You Should Be Here


I think most photographers, or creatives in general, have something that keeps them going. A force to keep them motivated. Something to remind them why they’re doing what they’re doing. Sometimes these things are seeing your calendar filled, money in the bank account or making your kids proud. Honestly, I had never put much thought into it. I was doing it because I liked it. Then, in December 2014 I got a call from my Grandma and her words crushed me… “the doctors wonder if I’m ever going to bring Poppa home from here.” I was shopping in HomeSense in Guelph, and my heart dropped to my stomach and my eyes welled up with tears. I’ve never left so many unnecessary purchases in a store so fast. I sat in my car and I cried. I cried because I knew what that meant, he wasn’t coming home and it was only a matter of time.

My Poppa has been sick as long as I can remember. We always joked that he had more plastic parts in him than real parts. I remember when I was 7 years old dancing around on my Grandmas pink carpet and baking chocolate chip cookies with her while my Poppa sat in his recliner in the living room listening to classical music with his eyes closed and making ridiculous hand signals like he was a composer right in front of the symphony with them. He came into the kitchen, still making hand motions and lifted up his shirt just slightly because he always knew the fact that he lost his belly button in a surgery made me HOWL with laughter. A few years l began to take an interest in my Poppas camera. Poppa was a photographer who was also in the Air Force. He travelled around the world, and while serving our country, still made time to capture memories so his grandkids could see them one day. He also ran the Cinesphere in OntarioPlace before they shut it down. He was always incredibly proud to show me his photographs, even if it was just from the community centre buffet dinner and poker night.


Poppa was at the small, community hospital in the city where they lived. This hospital wasn’t made for emergency, dire situations so when my Grandma told me that’s where he was I wasn’t too concerned. I mean, we just went out shopping and for lunch the week before – so it couldn’t be that bad right? It took everything I had in my body to hold back the tears forming when I walked in that room. Poppa was a vegetable. I will NEVER forget that. I could tell he so badly was trying to form words. He was looking at me but he couldn’t say anything. My Grandma was so frustrated trying to communicate with him, but I didn’t know what to say to make it better. When I walked out of that hospital, I broke down in the parking lot, and it hit me, the man who ultimately peaked my interest in photography wasn’t here anymore. He was here, but he wasn’t here.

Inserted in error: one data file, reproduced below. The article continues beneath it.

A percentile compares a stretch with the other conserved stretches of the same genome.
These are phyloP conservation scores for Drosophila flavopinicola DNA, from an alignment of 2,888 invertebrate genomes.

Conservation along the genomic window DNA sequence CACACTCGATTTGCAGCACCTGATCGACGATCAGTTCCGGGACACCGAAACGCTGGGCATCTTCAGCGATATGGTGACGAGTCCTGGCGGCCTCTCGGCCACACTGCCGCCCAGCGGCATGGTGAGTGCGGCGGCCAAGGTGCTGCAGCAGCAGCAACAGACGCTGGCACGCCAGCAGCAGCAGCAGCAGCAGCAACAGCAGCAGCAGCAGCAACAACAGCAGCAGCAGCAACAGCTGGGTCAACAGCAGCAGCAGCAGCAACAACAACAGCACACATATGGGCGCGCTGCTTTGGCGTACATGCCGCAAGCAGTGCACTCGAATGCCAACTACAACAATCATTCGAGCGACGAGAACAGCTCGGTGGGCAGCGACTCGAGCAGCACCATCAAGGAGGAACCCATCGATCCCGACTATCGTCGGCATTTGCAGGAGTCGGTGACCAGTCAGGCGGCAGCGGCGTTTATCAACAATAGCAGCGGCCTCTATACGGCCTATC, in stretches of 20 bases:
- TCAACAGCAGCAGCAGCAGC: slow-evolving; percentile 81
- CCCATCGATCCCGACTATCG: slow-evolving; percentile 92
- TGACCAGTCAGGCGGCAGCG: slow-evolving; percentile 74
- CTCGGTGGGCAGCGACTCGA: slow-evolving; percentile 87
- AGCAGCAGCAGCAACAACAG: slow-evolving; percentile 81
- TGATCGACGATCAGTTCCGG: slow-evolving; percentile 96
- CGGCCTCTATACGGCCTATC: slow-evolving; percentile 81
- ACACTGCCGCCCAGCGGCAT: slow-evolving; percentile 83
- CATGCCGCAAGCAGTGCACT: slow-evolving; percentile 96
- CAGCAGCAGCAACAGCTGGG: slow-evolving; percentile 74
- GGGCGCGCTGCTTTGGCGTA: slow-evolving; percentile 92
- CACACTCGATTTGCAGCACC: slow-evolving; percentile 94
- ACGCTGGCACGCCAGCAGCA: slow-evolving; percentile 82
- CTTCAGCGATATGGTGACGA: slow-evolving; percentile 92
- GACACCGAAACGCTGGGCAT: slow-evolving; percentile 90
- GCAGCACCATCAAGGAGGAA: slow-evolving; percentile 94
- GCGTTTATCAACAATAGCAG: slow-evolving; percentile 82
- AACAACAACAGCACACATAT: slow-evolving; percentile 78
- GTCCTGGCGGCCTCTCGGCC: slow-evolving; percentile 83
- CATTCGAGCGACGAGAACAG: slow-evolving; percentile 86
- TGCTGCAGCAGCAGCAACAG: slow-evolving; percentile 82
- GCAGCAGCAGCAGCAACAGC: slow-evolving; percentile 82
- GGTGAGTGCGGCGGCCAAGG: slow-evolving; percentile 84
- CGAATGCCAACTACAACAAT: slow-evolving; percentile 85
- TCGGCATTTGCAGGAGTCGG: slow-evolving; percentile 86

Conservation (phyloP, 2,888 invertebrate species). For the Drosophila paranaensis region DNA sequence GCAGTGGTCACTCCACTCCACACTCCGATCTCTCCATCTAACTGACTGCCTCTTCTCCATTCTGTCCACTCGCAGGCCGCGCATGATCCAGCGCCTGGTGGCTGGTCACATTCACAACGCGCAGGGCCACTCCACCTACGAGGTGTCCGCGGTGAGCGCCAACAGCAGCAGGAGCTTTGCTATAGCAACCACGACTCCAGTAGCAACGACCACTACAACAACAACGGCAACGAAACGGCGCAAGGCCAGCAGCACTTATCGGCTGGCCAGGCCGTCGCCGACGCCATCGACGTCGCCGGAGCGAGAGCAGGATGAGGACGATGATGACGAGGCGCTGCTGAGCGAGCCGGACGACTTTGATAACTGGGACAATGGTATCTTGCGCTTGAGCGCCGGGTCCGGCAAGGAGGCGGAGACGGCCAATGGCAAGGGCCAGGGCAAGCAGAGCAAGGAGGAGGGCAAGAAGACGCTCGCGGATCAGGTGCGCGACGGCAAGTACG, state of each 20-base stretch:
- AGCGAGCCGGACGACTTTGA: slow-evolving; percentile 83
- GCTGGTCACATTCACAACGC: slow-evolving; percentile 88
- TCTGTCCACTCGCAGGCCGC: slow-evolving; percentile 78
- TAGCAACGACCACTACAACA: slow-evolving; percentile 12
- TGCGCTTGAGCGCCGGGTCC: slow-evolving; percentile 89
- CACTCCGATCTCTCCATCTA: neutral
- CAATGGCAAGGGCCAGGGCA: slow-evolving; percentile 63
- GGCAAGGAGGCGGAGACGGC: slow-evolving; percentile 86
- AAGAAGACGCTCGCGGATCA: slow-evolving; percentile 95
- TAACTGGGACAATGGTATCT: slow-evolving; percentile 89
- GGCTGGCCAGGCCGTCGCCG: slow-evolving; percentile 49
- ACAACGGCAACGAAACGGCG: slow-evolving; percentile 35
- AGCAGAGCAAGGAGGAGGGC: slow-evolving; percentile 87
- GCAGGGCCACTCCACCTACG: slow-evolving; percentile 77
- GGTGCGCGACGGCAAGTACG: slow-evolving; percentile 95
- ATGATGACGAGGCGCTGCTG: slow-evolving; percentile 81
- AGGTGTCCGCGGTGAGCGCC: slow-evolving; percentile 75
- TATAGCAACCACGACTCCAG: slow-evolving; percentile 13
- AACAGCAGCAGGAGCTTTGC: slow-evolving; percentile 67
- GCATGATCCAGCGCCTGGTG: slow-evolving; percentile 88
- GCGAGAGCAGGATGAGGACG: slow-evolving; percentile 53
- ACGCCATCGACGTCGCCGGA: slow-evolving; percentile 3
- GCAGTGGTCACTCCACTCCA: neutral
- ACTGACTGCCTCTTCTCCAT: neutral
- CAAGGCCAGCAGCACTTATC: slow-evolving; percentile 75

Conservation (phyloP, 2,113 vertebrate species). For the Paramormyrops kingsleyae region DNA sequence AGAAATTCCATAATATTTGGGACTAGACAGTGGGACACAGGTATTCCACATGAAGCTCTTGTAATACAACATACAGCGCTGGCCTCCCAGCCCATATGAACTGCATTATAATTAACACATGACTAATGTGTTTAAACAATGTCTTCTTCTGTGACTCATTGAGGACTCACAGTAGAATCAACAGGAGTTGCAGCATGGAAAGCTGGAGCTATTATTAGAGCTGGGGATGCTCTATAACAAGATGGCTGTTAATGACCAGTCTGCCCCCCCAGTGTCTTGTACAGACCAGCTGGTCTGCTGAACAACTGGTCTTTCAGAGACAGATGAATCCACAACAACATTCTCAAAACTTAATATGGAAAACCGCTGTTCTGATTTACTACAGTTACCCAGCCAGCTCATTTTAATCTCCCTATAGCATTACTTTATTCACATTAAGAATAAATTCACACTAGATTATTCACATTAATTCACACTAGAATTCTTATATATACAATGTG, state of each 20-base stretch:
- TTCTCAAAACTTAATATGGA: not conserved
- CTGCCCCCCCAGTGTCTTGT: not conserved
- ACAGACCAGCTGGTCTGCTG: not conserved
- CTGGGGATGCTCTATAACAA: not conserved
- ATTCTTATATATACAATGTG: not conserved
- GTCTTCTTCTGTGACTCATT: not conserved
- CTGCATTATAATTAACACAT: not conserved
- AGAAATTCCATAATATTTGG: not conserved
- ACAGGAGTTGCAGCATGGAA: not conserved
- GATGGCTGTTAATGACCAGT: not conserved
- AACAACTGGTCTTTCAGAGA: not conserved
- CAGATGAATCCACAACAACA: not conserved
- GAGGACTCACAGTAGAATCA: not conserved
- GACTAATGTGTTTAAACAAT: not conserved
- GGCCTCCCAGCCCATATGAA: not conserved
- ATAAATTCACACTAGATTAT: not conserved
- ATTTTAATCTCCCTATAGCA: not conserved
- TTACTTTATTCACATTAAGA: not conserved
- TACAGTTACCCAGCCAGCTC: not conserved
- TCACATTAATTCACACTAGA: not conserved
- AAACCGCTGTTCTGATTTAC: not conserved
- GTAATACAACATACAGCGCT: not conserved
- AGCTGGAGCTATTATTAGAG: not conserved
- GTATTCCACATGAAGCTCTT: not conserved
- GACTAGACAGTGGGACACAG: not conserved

Just about a week later, my Mom got a late night phone call from my Aunt. As soon as I heard her say “what hospital?” I knew what the issue was. I grabbed my stuff and ran out of the house as fast as I could. I didn’t bother to ask what hospital he was at, I just needed to start going. I was living in Cambridge at the time and I knew he would be in London, so I started heading that way. For you non-Ontario folks, there’s pretty well only one way to get to London and it’s a long 1.5 hour highway drive. On my way there I called every large hospital in London to finally find what one he was at, and I adjusted my GPS from there. I ran up to the neurosurgery floor as fast as I could and the whole family was there. This was it. I knew this was it. All 10 of us went into a meeting with the neuro doctor and decided what was best. Poppa always told us he did not, under any circumstances, want to live on machines or live in a home. He wanted his house and his independence. A DNR was signed and I’ll never forget the next conversation. When we went back in the room, Poppas eyes were ever so slightly opened and I knew that he could tell something was wrong because the only time the whole family is together is Christmas.

Grandma: “ok Bill. They’re going to do a surgery on your brain and make you feel better ok? It’s going to get you better.”
Poppa: (under mumbled words of course) “I don’t want to get better.”

My heart sank into my stomach again. We all knew that but I think it was harder hearing it. I stayed at the hospital until about 4am that night to make sure the surgery went ok, and then we took my Grandma home.

5 days later, December 13th, 2014, nothing was getting better. Grandma and I talked to the ICU doctor and confirmed that Poppa would in fact be living on machines for the rest of his life. Grandma looked me in the eyes and said “Do you hate me?”. 2 hours later, Poppa had passed.

Today I was listening to a country mix on YouTube, and Cole Swindells “You Should Be Here” came on, and I’ll be honest, I absolutely cried. My Poppa should be here. He should be here. I wish he didn’t have to miss the amount of success I have had moving here. My Grandma wrote me a card when I moved here that include the words “Poppa would be proud of you.” I wish he didn’t have to miss this. I selfishly, very selfishly, want him here. I want to be proud of my work when I show it to him, I want to talk lenses and cameras and gear neither of us needed. I want to show him all the crazy technology. I want to hear him say “good job kid, take care.” Like always.


Poppa, here’s to you. I hope you're enjoying dirty martinis with extra olives, I hope you've reunited with Pebbles, and I hope you're listening to all the classical music your heart desires. You are absolutely my inspiration, my “why”, my motivation. I love you and miss you every single day.